But let’s start with this: the most basic source of financial stress is a cost-of-living that doesn’t fit neatly within your income. Millions of people live this way. Perhaps as no other time in history, there’s a general mindset that there’s a right way to live. That often translates into wants becoming needs. You don’t just need a house, you need a certain kind of house. You don’t just need a car, you need a certain kind of car. After all, in America you are what you drive, right?
Wrong. That’s a one-way ticket to financial stress. It’s an imbalance that needs to be corrected as soon as possible.
The mechanics of lowering your basic cost of living
Every other strategy on this list starts with lowering your basic cost of living. With budgeting, most people trim around the edges. They do all the usual trimming – cut out cable TV, cook more meals at home, and “clip coupons”.
But the end result of those efforts is akin to saving pennies, when you need to save dollars. I refer to this as micro-frugality vs. macro-frugality. Micro-frugality focuses on cutting a large number of small expenses; macro-frugality is about cutting a small number of large expenses. For most people, macro-frugality will produce a much bigger reduction in the basic cost of living, the kind that can be life changing.
For example, you can almost certainly save more money by moving to a less expensive home, or owning a less expensive car, than you can by clipping coupons or cutting out your cable TV. I know this to be true from personal experience.
And of course, eliminating debt is a fundamental component of lowering your basic cost of living. After all, debt represents a fixed payment, the kind you can’t whittle down. In most cases, the only way to get rid of it is to pay it off.
If you’re having difficulty finding money to save or invest, or to get out of debt, you may have to look closely at your basic cost of living. This is the most difficult strategy on this list, because it can often require a change of lifestyle. But if you think of that change as being only temporary – it’ll only be until you cure other financial problems – it may become more doable.
And in addition to free up money for savings and debt payoff, you’ll also be eliminating a financial imbalance that’s the most basic source of financial stress.
5. Gravitate Toward Work You Actually Like Doing
If you only think of work as enabling you to pay your bills, you probably won’t think this is important. But doing work you don’t particularly like is a major source of financial stress.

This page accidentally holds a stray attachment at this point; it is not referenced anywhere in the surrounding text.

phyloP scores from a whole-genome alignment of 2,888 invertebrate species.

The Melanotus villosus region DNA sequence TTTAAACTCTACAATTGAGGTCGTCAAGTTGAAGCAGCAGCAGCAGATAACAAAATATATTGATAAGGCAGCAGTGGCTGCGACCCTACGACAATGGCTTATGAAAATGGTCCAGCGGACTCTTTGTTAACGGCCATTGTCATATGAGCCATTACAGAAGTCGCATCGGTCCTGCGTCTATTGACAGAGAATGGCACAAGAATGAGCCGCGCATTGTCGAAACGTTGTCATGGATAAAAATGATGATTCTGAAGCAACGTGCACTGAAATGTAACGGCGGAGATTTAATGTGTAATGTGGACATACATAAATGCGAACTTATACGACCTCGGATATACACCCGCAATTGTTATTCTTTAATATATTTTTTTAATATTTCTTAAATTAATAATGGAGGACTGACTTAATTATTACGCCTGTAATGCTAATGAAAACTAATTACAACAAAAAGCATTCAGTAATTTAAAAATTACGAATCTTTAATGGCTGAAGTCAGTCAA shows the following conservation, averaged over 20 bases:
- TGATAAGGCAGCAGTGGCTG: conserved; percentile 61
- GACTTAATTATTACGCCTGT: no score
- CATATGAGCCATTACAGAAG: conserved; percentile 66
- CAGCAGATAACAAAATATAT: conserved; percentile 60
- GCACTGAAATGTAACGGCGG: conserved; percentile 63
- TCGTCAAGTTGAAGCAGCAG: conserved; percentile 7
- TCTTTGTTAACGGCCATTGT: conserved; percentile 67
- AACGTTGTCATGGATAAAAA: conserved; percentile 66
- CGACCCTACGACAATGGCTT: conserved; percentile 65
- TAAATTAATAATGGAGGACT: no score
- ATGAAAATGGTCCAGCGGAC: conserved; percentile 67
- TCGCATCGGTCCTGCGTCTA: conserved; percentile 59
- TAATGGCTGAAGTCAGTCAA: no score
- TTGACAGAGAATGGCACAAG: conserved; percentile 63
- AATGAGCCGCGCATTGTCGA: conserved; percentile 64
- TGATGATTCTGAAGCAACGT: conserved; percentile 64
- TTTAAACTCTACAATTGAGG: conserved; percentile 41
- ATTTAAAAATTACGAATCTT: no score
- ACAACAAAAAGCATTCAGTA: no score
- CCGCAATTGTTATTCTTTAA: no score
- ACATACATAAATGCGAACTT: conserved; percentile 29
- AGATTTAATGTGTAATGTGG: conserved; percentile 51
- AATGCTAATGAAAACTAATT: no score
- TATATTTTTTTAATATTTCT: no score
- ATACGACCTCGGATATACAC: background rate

That’s a connection many may not make. They may classify it more as job stress, rather than financial stress. But financial stress is exactly what it is. After all, if you’re dependent on your job for your financial survival, that automatically makes it a source of financial stress.
If you’re doing work you actually like, job stress – and the financial stress it brings – drops. Unfortunately, my wife and I both found this out fairly late in life. We both spent most of our time working in jobs just to pay the bills, but not because we liked the work we were doing (though we did try to convince ourselves we did). It was only when those occupations came to an end that we came to the not so brilliant conclusion that it was time to transition into work we actually like.
That was life changing.
If you have to work for a living, it may as well be doing something you like to do. My wife got out of a lifetime in banking, and went into jewelry sales. She’s always loved jewelry, so selling it was a natural occupation. Not surprisingly, she’s quite good at it. That’s one of the fringe benefits of doing work you like. It just comes more naturally.
For me, the transition was into blogging and writing. I considered being a writer early in my life, but there weren’t many doors open. That all changed when the Internet came into existence. The field opened up, and I jumped in.
Making the transition gradually
Now our transitions weren’t easy. We both started on a part-time basis. My wife took a part-time job in jewelry sales that eventually became full-time (yes, even with benefits). I started blogging and freelance blog writing for other sites on a part-time basis as well. Today it’s my primary occupation.
That’s why I say gravitate toward work you actually like doing. You don’t have to quit your current job to move toward work that you like. You can start it as a hobby, move to part-time paid, and then eventually make it your primary occupation.
Also, don’t worry about the skills and resources you don’t have. When you like what you do, you’ll acquire them as you go along. My wife didn’t consider herself to be a sales person, but that changes with jewelry, and she’s one of the top performers in her district. I knew nothing about websites and HTML, but when you have a passion, you pick it up as you go forward.
Doing work you like doesn’t necessarily mean you’ll get rich, nor does it have to. We both found that when work is easier – because we actually like what we do – there’s less stress overall. And when you have less work-related stress, you have less financial stress. Sure, you still have to pay the bills – that doesn’t change.
But what it is you’re doing to make that happen is just a lot easier.
Final Thoughts on How to Eliminate Financial Stress
If you can work in the other strategies, and transition into work that you actually like, you’ll eliminate financial stress, maybe not completely, but to a large degree. That will create a better life overall.
Your financial life may never be perfect and it doesn’t need to be. But just making it better can eliminate a lot of needless worry.
Even if you’ll never be rich – and especially if you won’t – creating a better, less stressful life will give you a lot of the same benefits. Think of it as feeling rich without actually being rich.
Shouldn’t that really be the end game?